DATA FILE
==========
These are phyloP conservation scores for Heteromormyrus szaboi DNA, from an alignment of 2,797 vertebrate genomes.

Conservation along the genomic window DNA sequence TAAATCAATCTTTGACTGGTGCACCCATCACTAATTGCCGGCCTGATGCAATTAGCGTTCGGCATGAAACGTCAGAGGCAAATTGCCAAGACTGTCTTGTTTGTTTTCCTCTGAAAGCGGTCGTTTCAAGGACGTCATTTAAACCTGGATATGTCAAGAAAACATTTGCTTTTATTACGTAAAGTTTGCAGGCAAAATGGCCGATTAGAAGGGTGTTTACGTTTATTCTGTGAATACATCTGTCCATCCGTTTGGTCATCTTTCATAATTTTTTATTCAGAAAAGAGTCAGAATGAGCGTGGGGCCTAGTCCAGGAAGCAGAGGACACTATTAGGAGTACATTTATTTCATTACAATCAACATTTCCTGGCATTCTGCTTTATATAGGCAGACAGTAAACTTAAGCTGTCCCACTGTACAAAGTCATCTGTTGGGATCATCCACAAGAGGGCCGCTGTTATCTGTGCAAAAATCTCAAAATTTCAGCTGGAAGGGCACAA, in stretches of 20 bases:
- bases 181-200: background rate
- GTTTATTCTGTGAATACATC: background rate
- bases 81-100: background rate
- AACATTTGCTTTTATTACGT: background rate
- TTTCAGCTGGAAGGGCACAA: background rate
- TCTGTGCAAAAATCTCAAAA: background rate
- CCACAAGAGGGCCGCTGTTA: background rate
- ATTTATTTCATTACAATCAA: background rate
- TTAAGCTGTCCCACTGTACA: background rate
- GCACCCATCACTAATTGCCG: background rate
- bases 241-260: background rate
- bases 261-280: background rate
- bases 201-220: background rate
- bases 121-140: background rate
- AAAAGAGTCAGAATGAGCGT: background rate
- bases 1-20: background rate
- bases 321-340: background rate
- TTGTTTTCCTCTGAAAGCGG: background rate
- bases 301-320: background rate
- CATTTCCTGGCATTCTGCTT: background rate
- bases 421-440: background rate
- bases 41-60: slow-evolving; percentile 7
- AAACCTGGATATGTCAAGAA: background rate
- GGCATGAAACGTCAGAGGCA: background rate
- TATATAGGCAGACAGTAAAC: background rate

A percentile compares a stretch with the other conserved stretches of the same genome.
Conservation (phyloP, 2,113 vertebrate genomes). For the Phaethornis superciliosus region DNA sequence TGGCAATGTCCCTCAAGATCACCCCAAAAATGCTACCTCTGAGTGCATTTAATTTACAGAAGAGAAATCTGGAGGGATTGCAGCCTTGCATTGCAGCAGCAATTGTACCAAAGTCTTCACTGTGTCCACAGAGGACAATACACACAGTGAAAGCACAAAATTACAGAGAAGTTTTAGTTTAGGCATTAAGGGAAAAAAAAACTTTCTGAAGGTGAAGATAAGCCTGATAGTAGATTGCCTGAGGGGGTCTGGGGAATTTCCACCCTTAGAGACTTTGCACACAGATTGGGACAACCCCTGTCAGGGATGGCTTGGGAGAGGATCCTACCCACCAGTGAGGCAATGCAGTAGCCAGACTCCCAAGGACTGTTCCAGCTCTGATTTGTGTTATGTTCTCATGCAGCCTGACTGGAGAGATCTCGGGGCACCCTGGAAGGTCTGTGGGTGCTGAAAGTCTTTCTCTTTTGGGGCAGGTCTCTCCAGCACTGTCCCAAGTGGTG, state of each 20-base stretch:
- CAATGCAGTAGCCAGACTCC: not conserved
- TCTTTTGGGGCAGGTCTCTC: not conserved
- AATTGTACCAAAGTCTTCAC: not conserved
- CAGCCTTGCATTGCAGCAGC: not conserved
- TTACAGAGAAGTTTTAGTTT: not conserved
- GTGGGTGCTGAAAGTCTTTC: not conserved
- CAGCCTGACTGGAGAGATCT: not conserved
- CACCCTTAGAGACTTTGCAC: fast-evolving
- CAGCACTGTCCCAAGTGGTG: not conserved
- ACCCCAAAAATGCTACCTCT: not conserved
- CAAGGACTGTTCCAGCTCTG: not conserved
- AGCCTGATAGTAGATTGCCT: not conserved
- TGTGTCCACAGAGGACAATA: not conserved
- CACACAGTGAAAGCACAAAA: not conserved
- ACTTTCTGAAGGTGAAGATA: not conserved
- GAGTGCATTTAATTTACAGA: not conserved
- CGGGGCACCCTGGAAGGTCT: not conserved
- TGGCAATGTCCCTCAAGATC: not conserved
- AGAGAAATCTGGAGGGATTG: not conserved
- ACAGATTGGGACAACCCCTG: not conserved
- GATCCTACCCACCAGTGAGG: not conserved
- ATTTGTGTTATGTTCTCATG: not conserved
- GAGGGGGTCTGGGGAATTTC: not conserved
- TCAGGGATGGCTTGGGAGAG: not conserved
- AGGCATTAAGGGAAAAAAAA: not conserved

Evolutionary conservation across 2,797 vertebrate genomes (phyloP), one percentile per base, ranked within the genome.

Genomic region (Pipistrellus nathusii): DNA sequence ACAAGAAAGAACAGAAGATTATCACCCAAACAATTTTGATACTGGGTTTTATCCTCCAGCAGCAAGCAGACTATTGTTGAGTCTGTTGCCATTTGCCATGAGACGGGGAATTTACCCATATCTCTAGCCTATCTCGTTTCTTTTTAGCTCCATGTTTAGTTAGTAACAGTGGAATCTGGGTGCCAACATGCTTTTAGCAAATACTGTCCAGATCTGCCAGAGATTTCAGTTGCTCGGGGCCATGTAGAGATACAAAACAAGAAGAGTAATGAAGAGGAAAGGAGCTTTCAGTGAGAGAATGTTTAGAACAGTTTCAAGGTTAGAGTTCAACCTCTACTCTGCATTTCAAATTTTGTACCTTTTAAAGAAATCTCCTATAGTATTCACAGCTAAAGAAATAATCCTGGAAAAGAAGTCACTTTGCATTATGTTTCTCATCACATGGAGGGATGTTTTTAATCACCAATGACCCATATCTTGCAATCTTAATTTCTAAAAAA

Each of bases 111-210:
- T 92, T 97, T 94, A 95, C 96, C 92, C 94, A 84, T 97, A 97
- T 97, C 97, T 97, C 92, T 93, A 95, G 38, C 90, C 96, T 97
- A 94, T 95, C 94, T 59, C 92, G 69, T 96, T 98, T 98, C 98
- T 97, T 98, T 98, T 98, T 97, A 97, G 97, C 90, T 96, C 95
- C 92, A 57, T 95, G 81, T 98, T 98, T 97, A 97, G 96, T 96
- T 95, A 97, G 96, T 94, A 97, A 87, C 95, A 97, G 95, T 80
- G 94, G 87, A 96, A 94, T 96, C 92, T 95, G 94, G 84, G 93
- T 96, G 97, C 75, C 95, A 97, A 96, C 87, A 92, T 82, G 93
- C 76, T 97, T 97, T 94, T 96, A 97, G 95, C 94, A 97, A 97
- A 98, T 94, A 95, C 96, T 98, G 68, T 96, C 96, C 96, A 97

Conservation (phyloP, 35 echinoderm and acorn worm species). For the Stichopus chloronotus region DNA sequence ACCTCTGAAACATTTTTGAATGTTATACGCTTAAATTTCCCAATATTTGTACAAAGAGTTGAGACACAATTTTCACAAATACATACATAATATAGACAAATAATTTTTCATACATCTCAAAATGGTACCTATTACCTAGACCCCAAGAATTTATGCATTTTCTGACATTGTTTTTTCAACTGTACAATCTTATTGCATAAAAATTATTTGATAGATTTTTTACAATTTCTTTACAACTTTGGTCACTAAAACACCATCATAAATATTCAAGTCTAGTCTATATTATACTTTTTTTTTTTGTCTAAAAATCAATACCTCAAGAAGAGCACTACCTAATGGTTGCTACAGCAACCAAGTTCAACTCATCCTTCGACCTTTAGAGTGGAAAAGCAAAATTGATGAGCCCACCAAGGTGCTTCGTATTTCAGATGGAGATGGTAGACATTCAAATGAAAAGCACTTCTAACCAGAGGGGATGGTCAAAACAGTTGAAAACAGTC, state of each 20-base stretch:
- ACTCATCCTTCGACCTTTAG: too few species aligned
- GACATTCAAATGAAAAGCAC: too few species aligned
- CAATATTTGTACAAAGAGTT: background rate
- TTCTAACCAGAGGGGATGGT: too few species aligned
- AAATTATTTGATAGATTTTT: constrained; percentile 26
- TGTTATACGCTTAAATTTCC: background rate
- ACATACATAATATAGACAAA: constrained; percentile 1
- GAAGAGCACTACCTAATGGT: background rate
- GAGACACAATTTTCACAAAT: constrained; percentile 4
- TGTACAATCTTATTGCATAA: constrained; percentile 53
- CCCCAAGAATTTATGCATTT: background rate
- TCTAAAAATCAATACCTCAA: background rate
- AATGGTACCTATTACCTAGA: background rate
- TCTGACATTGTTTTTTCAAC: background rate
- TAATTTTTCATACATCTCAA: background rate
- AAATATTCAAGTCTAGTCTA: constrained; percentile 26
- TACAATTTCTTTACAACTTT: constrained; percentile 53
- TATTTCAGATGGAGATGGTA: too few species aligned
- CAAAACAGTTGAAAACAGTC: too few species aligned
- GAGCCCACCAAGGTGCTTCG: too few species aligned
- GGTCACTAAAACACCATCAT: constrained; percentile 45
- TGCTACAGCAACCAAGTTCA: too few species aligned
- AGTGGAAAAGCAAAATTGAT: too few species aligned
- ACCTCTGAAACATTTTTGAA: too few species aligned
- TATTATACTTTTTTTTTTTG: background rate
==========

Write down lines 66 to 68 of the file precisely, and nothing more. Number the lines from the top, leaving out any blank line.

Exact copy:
- C 76, T 97, T 97, T 94, T 96, A 97, G 95, C 94, A 97, A 97
- A 98, T 94, A 95, C 96, T 98, G 68, T 96, C 96, C 96, A 97

Conservation (phyloP, 35 echinoderm and acorn worm species). For the Stichopus chloronotus region DNA sequence ACCTCTGAAACATTTTTGAATGTTATACGCTTAAATTTCCCAATATTTGTACAAAGAGTTGAGACACAATTTTCACAAATACATACATAATATAGACAAATAATTTTTCATACATCTCAAAATGGTACCTATTACCTAGACCCCAAGAATTTATGCATTTTCTGACATTGTTTTTTCAACTGTACAATCTTATTGCATAAAAATTATTTGATAGATTTTTTACAATTTCTTTACAACTTTGGTCACTAAAACACCATCATAAATATTCAAGTCTAGTCTATATTATACTTTTTTTTTTTGTCTAAAAATCAATACCTCAAGAAGAGCACTACCTAATGGTTGCTACAGCAACCAAGTTCAACTCATCCTTCGACCTTTAGAGTGGAAAAGCAAAATTGATGAGCCCACCAAGGTGCTTCGTATTTCAGATGGAGATGGTAGACATTCAAATGAAAAGCACTTCTAACCAGAGGGGATGGTCAAAACAGTTGAAAACAGTC, state of each 20-base stretch: